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Paul Mitchinson is a part-time writer and a full-time father of two. He writes when he can. » more about me

Why Testimony is a Fraud

It is difficult to explain in non-technical terms why Solomon Volkov’s account of Testimony‘s creation is so absurd. Perhaps the most compelling argument is visual rather than verbal.

Keep in mind, first of all, that Testimony is allegedly based entirely on personal conversations with Shostakovich, which were transcribed into shorthand notes by Volkov. Volkov has repeated this account to me and to others. These notes were then organized and edited to create an 8-chapter manuscript. Shostakovich signed the first page — and only the first page — of each chapter, in order to “authenticate” its contents.

The illustration below reproduces two pages. (Click on image for full size.) On the left is page 7 from a Soviet collection of essays, Testimonyentitled I.F. Stravinsky: Articles and Materials, edited by B.M. Iarustovskii (Moscow: Sovetskii kompozitor, 1973). On the right is page 040 of the original manuscript of Testimony, which would later be translated into English and become the first page of the book’s second chapter. The scribble on the top of the manuscript page is Shostakovich’s signature, along with the Russian word “chital,” indicating that he had “read” and authenticated it.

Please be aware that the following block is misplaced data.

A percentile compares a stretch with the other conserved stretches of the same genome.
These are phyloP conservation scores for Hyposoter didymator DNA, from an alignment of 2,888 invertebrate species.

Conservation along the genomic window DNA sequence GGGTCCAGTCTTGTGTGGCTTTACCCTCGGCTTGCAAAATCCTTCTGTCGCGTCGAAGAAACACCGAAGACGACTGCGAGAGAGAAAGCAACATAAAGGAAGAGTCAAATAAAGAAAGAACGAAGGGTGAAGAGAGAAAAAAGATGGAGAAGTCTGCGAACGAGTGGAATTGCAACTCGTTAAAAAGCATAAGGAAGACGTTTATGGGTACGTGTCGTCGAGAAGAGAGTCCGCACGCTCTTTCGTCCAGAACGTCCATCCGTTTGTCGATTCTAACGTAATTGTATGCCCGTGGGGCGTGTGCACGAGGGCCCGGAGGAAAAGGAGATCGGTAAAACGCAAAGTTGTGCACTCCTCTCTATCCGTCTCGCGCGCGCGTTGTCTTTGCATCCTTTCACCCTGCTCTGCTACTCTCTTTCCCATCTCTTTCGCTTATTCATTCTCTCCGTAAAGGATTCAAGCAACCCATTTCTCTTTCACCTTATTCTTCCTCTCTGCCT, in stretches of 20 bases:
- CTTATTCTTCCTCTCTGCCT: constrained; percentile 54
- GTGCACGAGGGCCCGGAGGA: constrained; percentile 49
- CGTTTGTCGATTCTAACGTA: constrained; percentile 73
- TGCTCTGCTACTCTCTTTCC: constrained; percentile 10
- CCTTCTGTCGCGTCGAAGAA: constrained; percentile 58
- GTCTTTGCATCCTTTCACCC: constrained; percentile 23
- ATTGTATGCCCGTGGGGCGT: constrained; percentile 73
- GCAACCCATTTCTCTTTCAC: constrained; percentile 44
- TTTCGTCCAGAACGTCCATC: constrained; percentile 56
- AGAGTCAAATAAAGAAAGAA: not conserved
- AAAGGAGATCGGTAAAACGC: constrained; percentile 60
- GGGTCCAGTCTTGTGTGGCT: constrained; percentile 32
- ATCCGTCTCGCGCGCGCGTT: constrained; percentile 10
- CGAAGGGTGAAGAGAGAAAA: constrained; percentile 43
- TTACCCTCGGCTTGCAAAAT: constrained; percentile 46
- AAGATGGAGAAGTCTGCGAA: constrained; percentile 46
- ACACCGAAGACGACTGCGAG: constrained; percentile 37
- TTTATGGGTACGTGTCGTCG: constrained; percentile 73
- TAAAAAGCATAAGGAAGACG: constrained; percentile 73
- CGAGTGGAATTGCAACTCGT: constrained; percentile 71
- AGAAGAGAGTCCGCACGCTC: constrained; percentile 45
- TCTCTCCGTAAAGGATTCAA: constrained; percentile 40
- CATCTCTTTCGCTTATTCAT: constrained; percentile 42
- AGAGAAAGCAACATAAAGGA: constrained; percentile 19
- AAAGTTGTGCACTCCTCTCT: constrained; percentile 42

Even someone with no working knowledge of Russian can see that the two are identical in every respect. The wording is identical. The punctuation is identical. The page layout is identical. (All 8 manuscript chapters begin with similar previously published material. Shostakovich, in other words, did not authenticate a single word that Volkov claims he uttered to him in his “dozens” of interviews.)

Is it plausible, as Volkov claims to this day, that he had never seen the original source, which Laurel Fay describes as the “first major Soviet collection of materials about Stravinsky”? Is it plausible that Shostakovich uttered the first 186 words of this introduction to Volkov, miraculously conveying to him the precise punctuation and page layout? Is it likely that Shostakovich somehow intuited that these 186 words would fill a single typewritten manuscript page, and abruptly stopped recycling his prose after the 187th word, which begins the next (unsigned) page? Is it plausible that this process happened eight separate times — on the first page of each chapter — and nowhere else, by chance?

To ask these questions is to answer them.